XCP requests, like the SHORT_UPLOAD command, can be used to read specific cells of the internal memory of an ECU. These commands will be used to measure signals directly from the internal memory, as you will learn in the second chapter. On the other hand, data can also be written back into the internal memory, e.g. by using a DOWNLOAD command.
XCP connections are point-to-point connections between a Master (e.g. a measurement and calibration tool like CANape) and a Slave (the XCP driver of an ECU). Communication is always established by the Master. The Master will send a XCP command inside the Data Field of a transport layer frame of the existing network. The type of command is transferred in the first byte of the XCP message as a Package Identifier (PID). The following bytes of the message contain information needed by the slave to execute the command. E.g. an address and the number of memory cells to be read out by the slave. The XCP slave answers either with a positive response or a negative response. A positive response may contain additional data, e.g. the requested information. A negative response will carry an error code.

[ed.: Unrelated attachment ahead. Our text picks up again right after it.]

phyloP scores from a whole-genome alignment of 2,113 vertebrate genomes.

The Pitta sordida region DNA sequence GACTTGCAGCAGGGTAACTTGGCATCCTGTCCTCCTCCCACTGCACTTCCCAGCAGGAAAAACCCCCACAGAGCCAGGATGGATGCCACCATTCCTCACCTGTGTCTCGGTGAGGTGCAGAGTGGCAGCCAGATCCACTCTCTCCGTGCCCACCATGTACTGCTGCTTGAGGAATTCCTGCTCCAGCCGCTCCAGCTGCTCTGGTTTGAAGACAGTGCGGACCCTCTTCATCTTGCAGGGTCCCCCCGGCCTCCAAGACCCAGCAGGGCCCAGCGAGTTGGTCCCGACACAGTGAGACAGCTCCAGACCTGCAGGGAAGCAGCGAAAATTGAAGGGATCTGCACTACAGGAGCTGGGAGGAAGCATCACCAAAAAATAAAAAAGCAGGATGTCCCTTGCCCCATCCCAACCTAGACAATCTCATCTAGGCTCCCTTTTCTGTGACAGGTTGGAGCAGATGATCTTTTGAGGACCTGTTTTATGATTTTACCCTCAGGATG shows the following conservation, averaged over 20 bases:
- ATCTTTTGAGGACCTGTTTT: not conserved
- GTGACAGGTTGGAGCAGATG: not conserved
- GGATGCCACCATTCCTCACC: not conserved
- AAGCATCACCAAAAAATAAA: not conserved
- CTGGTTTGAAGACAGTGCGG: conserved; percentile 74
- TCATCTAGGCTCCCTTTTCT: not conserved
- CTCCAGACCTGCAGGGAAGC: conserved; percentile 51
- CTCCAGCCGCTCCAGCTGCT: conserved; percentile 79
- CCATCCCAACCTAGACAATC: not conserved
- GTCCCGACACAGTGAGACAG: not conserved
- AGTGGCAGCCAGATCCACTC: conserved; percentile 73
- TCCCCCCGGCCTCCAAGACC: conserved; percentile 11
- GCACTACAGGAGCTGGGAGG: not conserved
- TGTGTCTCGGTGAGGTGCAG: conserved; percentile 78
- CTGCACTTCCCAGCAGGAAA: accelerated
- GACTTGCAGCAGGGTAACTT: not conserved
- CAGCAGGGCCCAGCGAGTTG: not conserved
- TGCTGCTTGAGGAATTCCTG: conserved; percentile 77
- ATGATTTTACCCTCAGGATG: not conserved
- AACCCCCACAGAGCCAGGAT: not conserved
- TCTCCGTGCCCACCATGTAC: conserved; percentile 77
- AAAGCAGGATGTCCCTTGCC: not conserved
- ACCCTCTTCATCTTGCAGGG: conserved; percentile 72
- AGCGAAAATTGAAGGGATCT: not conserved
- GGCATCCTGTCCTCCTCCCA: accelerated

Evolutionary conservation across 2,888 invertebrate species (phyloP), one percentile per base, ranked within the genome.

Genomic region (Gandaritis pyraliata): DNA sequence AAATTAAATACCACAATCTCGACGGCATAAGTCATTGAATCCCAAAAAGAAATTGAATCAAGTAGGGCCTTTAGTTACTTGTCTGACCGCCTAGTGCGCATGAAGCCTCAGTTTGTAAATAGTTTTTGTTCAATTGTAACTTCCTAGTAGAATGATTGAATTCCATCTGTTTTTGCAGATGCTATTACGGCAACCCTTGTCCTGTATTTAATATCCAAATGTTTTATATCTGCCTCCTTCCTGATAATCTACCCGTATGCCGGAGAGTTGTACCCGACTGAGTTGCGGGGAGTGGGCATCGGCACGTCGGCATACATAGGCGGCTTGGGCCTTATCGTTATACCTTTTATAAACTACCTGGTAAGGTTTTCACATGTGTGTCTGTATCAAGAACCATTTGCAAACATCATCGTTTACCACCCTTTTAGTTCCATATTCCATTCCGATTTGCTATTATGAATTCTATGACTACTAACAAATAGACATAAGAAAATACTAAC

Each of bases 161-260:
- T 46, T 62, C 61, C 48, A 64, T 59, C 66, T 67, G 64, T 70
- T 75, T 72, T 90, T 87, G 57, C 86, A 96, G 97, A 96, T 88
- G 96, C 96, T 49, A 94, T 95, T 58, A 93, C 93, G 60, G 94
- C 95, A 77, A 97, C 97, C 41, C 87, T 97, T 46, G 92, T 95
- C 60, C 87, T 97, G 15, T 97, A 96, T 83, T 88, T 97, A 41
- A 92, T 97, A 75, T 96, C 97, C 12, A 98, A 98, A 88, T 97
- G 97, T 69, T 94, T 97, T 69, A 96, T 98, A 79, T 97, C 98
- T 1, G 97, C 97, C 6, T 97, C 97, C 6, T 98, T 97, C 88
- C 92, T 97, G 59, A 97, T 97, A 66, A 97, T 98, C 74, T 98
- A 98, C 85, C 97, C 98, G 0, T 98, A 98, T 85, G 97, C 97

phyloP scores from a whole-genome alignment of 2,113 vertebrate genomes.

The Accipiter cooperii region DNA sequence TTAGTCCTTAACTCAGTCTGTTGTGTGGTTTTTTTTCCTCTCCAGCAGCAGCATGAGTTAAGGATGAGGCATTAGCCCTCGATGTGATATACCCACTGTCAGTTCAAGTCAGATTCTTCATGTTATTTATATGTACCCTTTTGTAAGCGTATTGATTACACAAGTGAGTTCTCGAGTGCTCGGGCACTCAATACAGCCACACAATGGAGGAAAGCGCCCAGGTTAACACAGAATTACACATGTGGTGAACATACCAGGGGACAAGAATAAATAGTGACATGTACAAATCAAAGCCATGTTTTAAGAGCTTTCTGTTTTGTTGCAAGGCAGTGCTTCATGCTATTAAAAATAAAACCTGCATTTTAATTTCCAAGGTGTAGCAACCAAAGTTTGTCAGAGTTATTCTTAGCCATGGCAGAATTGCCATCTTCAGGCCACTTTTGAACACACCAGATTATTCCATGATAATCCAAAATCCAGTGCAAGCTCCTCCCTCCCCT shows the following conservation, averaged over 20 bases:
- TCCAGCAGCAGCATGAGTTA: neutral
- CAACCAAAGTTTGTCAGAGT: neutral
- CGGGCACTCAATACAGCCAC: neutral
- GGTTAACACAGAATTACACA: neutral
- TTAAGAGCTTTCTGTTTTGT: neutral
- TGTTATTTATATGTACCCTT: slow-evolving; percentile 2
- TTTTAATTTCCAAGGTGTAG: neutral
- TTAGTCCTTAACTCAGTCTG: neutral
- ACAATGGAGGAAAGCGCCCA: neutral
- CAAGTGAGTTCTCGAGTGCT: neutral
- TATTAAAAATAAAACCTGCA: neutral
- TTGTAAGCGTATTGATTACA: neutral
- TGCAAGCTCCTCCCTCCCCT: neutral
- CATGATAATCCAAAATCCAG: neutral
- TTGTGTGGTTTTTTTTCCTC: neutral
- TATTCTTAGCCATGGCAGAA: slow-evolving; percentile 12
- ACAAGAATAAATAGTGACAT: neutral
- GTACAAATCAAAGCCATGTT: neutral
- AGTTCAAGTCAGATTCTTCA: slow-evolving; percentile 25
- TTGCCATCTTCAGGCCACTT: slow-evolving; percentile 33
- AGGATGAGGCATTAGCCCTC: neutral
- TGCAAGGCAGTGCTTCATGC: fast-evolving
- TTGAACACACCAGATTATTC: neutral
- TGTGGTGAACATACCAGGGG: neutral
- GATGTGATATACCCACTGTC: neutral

The PIDs and structure of XCP commands and their responses are described in ASAM’s specification of the XCP protocol. The protocol also describes the structure of XCP frames in a CAN, a FlexRay, a Ethernet network etc. Measurement and calibration tasks will be implemented using the same XCP commands in different transport layers. Simply the transport layer frames carrying the corresponding XCP commands will change.
In the case of XCP on CAN, each Master-Slave-pair will communicate with a fixed set of IDs, e.g. CANape will use the CAN-ID 200 and the ECU the CAN-ID 201 for their XCP communication. In case a second Master-Slave-pair exists, a different set of fixed CAN-IDs will be used.
In the next chapter you will learn about how XCP commands are used to provide cyclical measurement modes.